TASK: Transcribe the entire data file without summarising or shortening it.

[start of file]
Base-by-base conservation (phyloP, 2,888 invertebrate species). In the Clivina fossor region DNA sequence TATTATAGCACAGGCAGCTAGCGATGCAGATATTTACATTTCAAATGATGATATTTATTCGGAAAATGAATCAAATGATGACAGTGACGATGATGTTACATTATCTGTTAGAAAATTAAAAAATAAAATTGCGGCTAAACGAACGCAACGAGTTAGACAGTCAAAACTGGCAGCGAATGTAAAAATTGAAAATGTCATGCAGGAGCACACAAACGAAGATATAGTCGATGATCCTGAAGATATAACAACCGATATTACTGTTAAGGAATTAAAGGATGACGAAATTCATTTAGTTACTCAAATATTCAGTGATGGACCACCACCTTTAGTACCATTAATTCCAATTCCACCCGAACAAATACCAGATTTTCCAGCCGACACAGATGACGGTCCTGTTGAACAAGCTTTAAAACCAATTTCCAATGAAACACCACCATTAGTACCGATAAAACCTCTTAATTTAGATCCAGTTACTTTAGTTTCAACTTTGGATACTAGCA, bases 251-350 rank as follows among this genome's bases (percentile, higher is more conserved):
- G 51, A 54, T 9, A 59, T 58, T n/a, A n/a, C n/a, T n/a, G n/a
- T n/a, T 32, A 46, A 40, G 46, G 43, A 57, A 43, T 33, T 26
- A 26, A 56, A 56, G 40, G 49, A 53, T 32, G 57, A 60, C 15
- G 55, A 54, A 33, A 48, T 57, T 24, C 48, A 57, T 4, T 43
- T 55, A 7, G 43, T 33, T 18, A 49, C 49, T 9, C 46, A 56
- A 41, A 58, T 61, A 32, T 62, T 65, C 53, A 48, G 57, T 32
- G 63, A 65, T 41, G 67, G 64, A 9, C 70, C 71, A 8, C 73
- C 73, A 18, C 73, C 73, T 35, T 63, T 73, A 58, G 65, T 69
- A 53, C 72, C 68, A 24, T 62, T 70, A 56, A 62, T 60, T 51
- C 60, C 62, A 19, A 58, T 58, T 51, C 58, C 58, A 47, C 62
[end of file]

Base-by-base conservation (phyloP, 2,888 invertebrate species). In the Clivina fossor region DNA sequence TATTATAGCACAGGCAGCTAGCGATGCAGATATTTACATTTCAAATGATGATATTTATTCGGAAAATGAATCAAATGATGACAGTGACGATGATGTTACATTATCTGTTAGAAAATTAAAAAATAAAATTGCGGCTAAACGAACGCAACGAGTTAGACAGTCAAAACTGGCAGCGAATGTAAAAATTGAAAATGTCATGCAGGAGCACACAAACGAAGATATAGTCGATGATCCTGAAGATATAACAACCGATATTACTGTTAAGGAATTAAAGGATGACGAAATTCATTTAGTTACTCAAATATTCAGTGATGGACCACCACCTTTAGTACCATTAATTCCAATTCCACCCGAACAAATACCAGATTTTCCAGCCGACACAGATGACGGTCCTGTTGAACAAGCTTTAAAACCAATTTCCAATGAAACACCACCATTAGTACCGATAAAACCTCTTAATTTAGATCCAGTTACTTTAGTTTCAACTTTGGATACTAGCA, bases 251-350 rank as follows among this genome's bases (percentile, higher is more conserved):
- G 51, A 54, T 9, A 59, T 58, T n/a, A n/a, C n/a, T n/a, G n/a
- T n/a, T 32, A 46, A 40, G 46, G 43, A 57, A 43, T 33, T 26
- A 26, A 56, A 56, G 40, G 49, A 53, T 32, G 57, A 60, C 15
- G 55, A 54, A 33, A 48, T 57, T 24, C 48, A 57, T 4, T 43
- T 55, A 7, G 43, T 33, T 18, A 49, C 49, T 9, C 46, A 56
- A 41, A 58, T 61, A 32, T 62, T 65, C 53, A 48, G 57, T 32
- G 63, A 65, T 41, G 67, G 64, A 9, C 70, C 71, A 8, C 73
- C 73, A 18, C 73, C 73, T 35, T 63, T 73, A 58, G 65, T 69
- A 53, C 72, C 68, A 24, T 62, T 70, A 56, A 62, T 60, T 51
- C 60, C 62, A 19, A 58, T 58, T 51, C 58, C 58, A 47, C 62